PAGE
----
#100WomenNovelists of the 20th Century: Jilly Cooper

Blog Post 9: Octavia (1977)


The moment I set eyes on Jeremy West I knew I had to have him. I was sitting in Arabella’s, watching a crowd of debs and other phonies undulating round the floor and thinking they were dancing, when suddenly the bamboo curtain was pushed aside and a blond man walked in and stood looking around for a waitress.

I first became acquainted with the novels of Jilly Cooper in the first year of secondary school, aged 12, circa 1980. Well-read copies of her stand-alone romantic novels were handed surreptitiously around the class. I remember reading bits of ‘Prudence’ with my friends and snorting with laughter, hiding the copy from our science teacher (which might be why I only got 12% in my physics exam that year). I’d never come across such wit and naughtiness. I went on to read ‘Emily’, ‘Harriet’, ‘Imogen’, ‘Bella’, and ‘Octavia’. And then of course I graduated onto the blockbusters of the mid 80s, ‘Polo’, ‘Rivals’, and ‘Riders’.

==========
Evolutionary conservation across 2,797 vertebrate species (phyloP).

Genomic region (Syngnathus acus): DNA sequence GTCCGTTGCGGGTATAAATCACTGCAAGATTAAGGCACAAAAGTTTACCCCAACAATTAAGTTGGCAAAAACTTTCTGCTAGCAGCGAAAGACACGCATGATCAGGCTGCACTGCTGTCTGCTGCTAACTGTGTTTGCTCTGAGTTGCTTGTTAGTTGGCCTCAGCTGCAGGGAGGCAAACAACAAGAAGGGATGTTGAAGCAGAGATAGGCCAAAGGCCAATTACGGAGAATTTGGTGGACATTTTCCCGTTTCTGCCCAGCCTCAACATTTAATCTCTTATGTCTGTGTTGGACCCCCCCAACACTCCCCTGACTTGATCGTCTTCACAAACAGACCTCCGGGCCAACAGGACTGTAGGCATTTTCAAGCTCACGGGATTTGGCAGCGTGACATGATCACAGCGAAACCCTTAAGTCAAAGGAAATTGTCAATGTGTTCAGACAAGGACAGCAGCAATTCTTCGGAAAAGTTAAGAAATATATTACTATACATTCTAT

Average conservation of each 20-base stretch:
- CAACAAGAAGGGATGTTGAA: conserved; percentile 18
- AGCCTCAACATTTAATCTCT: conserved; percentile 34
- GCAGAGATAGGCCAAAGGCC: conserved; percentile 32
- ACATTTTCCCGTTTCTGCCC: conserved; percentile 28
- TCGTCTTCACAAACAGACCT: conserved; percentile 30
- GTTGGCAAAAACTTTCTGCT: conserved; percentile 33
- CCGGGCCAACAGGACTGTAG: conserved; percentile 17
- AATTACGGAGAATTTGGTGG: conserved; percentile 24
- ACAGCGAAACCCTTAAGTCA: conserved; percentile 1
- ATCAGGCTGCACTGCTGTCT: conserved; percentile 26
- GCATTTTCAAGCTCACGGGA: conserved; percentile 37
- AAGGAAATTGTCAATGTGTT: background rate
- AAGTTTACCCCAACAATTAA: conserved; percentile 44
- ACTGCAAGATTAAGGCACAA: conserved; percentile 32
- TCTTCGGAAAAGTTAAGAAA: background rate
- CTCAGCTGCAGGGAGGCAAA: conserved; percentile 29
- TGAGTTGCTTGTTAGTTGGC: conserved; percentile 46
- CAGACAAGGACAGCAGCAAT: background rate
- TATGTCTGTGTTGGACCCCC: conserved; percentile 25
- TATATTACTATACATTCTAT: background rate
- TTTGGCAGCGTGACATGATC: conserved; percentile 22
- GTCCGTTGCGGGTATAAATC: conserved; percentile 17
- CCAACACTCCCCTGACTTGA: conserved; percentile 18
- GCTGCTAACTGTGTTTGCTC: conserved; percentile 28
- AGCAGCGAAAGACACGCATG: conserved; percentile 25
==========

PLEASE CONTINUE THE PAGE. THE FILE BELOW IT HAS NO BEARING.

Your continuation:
Octavia has stayed with me all these years as she is a character who goes on a moral journey, from being a sulky, spoilt heiress, to having to work and put others before herself. ‘Octavia’ would today be classed as Chick Lit. It has a feisty first person narrator who is ultimately saved by the love of a (not so) good man. The hero, Gareth Llewellyn, a swarthy completely un-PC Welshman who would be at home on Dragon’s Den, is the man she eventually falls for.

Octavia lives in a world of jet-setters and nightclubs, rich boyfriends and Sloane Rangers. It is a piece of social history which means that it also now has toe-curling sexism but at its heart is a story of a woman with an awful childhood looking for love in the wrong places and finally finding it in the most unlikely of (hairy) arms.

But what endures in Jilly Cooper’s novels is her wit. The one-liners are cutting and brutal. She holds up a mirror to the the world she inhabits as a journo and social commentator. The writing itself, despite the dated words like ‘bread’ (for money) and ‘birds’ (for women), is still fresh and surprising. Cooper also knows how to pull on the heart strings. She does emotion so well and this is why her books continue to appeal to me. I might cringe at some of the sexism but when I read ‘Octavia’ I remember what it was like to be a teenager giggling in the science labs. And even in these uncertain times, I marvel at how far women have come.






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